Elder Fisher #85, 3/23/14:
And now behold, I ask of you, my brethren of the church, have ye spiritually been born of God?...Have ye experienced this mighty change in your hearts?
- Alma 5:14
I looked out the window, and what did I see?
Popcorn popping on ornamental pear trees!
Spring has brought me such a nice surprise:
Popcorn popping right before my eyes!
Yes indeed, it's that time of year when all the trees go crazy in North Carolina and sprout popcorn. It's beautiful. Right now it's the white popcorn, and in a few weeks we'll get the pink popcorn. After that is will be time for the airborne waves of yellow pollen that cover everything and make poor Elder Fisher have allergies. But this time I will be prepared for them.
E. Mickelson had to go to transfers early because he was going to be a trainer. As I sat down at the little luncheon they'd set up for trainers and their companions, I sat next to one E. Dedrick. His companion was going to be a trainer.
"Oh, so are you staying or are you going?" I asked.
"Oh, well in that case, we might just end up being companions!" I said.
About thirty minutes later in the transfer meeting, President Craven announced over the pulpit, "And Elder Fisher will be serving in the Newton-Conover ward with Elder Dedrick -- he's now served in every zone in the mission."
I got a good laugh out of that. I have now indeed served in every stake in the mission. One of the many blessings of serving in so many places is that I've been able to see how nine different bishops approach missionary work. There's been a wide variety in how they involve themselves in it.
As for E. Dedrick, he is from Anaheim, California, has been out 10 months, and is serving as our district leader. He is always smiling and one of the most amazingly diligent missionaries I've ever met. An investigator family of his got baptized just this Sunday -- pictures attached.
We share the Newton-Conover ward with the sister-training leaders. This is a new leadership position developed because of the increase in number of sister missionaries mainly due to the age change. They are kind of like zone leaders in that there's one companionship of them in every stake and that they go on exchanges with other sisters missionaries. However, unlike district or zone leaders, missionaries do not report to them each week on how their efforts. It's a useful position because the sister-training-leaders are able to talk to sisters about female things, which no district or zone leader, however mature, is able to do.
Now, some mission info:
-Our mission is roughly shaped like the corner-stone of an arch, the top of the stone being the Virginia border and the bottom being the border with South Carolina.
-There are 7 stakes in our mission: Charlotte Central, which is where the mission office is located; Charlotte South, extending about a 40-minute drive south of Charlotte; Gastonia, which is up to 40-minutes west of Charlotte; High Point, which is about 45 minutes northeast of Charlotte; Greensboro, an hour and a half northeast; Winston-Salem, an hour and a half north; and Hickory, an hour and a half northwest.
Some Newton-Conover info:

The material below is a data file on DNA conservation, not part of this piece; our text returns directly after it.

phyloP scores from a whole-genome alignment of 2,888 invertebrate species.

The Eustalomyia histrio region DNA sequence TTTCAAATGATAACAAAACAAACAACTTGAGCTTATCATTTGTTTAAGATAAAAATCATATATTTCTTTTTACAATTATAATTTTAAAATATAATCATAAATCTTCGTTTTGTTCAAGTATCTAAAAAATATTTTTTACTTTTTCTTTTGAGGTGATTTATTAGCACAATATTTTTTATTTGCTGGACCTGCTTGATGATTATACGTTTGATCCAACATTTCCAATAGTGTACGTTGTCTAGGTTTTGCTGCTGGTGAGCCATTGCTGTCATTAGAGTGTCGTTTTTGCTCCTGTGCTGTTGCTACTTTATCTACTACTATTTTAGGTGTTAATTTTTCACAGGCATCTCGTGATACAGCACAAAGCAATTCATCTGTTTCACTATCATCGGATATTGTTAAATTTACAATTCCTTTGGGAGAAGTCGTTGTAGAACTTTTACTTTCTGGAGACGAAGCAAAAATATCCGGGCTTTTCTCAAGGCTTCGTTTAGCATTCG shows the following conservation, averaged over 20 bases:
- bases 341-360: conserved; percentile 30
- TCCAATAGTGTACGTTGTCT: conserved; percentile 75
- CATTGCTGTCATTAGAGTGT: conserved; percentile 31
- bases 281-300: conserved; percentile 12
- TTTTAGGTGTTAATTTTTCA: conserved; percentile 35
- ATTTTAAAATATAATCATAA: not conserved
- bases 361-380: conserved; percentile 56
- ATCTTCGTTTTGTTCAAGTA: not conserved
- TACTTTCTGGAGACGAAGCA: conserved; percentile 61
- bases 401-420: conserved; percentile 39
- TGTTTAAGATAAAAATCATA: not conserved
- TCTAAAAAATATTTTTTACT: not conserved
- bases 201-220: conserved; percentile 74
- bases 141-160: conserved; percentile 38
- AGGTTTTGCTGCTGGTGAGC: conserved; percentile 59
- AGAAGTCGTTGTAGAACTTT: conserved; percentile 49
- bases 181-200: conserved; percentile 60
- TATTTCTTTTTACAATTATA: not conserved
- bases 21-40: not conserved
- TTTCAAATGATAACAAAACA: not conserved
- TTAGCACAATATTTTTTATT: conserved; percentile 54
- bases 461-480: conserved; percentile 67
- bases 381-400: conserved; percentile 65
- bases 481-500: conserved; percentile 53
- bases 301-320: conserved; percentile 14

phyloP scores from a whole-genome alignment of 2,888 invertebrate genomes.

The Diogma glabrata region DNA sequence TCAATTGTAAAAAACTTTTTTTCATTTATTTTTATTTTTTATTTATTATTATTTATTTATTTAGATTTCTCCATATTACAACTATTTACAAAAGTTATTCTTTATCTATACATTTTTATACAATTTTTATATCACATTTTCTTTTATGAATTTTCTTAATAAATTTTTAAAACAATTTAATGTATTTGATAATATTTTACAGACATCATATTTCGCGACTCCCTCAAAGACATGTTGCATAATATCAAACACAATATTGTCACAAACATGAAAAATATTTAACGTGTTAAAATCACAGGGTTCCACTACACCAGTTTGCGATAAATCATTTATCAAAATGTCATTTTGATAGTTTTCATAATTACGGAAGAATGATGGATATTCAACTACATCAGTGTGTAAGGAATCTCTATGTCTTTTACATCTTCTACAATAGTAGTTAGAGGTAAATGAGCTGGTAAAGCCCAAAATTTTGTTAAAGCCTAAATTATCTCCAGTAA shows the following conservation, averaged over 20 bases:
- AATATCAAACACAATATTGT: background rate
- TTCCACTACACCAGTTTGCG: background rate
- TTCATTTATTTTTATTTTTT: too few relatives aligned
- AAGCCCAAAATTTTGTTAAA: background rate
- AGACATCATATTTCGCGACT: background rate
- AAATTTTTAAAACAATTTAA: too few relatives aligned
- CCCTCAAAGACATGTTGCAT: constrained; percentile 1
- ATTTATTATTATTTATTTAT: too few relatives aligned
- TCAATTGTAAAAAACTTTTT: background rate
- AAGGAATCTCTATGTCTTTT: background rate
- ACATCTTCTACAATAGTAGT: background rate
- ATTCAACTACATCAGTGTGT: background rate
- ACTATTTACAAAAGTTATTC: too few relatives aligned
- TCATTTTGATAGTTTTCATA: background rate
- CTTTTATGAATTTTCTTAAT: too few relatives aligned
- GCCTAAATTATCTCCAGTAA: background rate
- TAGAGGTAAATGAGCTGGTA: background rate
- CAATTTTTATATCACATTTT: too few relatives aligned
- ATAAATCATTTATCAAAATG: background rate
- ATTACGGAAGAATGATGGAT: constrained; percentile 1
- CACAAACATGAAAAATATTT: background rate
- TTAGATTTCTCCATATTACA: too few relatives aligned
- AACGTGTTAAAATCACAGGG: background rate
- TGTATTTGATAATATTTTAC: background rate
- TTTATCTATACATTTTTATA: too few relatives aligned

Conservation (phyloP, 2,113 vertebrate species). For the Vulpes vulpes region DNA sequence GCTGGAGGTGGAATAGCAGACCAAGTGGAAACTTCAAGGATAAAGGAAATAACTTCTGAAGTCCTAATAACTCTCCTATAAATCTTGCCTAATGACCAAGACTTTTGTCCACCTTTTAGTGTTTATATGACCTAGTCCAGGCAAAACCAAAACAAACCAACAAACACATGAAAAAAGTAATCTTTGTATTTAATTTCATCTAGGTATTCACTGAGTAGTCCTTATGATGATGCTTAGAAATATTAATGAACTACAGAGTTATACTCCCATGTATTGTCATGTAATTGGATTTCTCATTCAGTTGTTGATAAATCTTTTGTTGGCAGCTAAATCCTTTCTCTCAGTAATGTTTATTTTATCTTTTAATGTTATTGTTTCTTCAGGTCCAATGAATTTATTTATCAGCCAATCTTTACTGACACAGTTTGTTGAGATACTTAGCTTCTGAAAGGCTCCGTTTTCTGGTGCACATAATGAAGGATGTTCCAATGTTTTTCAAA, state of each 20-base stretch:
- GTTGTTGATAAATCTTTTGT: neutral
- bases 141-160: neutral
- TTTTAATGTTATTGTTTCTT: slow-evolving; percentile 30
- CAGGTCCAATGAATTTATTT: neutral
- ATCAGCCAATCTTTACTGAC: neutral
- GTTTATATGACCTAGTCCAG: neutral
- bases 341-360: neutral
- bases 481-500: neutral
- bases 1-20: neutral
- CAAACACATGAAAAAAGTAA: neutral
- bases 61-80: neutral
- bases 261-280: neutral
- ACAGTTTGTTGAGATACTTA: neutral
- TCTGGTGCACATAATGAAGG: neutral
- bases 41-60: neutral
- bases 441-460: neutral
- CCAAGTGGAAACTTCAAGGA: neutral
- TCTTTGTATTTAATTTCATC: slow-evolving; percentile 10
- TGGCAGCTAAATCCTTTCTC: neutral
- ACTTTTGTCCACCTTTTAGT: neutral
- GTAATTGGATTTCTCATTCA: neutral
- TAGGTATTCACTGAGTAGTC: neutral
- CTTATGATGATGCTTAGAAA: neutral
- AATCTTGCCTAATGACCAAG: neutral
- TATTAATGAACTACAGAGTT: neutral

-The Newton-Conover ward building is the stake center of the Hickory stake and is right across the street from a Protestant church. The chapel in our building is quite unusual -- it slopes downward so the people in the front are lower than the people in the back.
-This is the first area I've ever been in where I've been able to see mountains. The Appalachians are just to the west of us.
-This area has a lot of Mong people. They're from Laos, I believe, and most of them say their religious background is "shaman." We keep Mong Book of Mormon copies and Mong pamphlets with us when we go out looking for people to teach.
-There's also Catawba Indians here. One of their old chieftains from years ago, Chief Blue (spelling?) is a bit of a legend because he joined the Church, along with much of his tribe.
Some North Carolina info:
-As missionaries -- to use North Carolina speak -- sometimes we ax people on the skreet questions about faif while we's conversatin' with them. Or we ax them how they eat their Ree-see's cups. (But only if they live in the Apple-aah-chin mountains.)
-It was once suggested that missionaries get little mopeds to ride around instead of bikes. A member told us that that would not be a good idea. In North Carolina, if you get too many DUI's you get your driver's license taken away, but you don't need one to drive a moped. Thus, mopeds are often referred to as "liquorcycles." Were missionaries to ride mopeds people would assume we were all drunkards.
-Every time it rains here, a bright red-orange clay comes out of the ground. If it gets in your clothes it becomes indestructible.
-There is a fast-food restaurant here in North Carolina called Cook Out. It is THE BEST fast-food I've ever had. For $4.40 you get an enormous and delicious main dish (like a big fat double burger) and your choice of two sides, like a bacon wrap, chicken wrap, hush puppies, and so forth. The first time I ever got a "Cook Out Tray" back in 2012, I got completely filled up. For just a dollar more you can get a shake that's bigger than a DQ Blizzard and tastes better. I will greatly miss Cook Out when I go home.
I would include a funny story from this last week but I'll save it for next Monday.
Not surprisingly, the Church is still true. Love you all! Hurrah for Israel!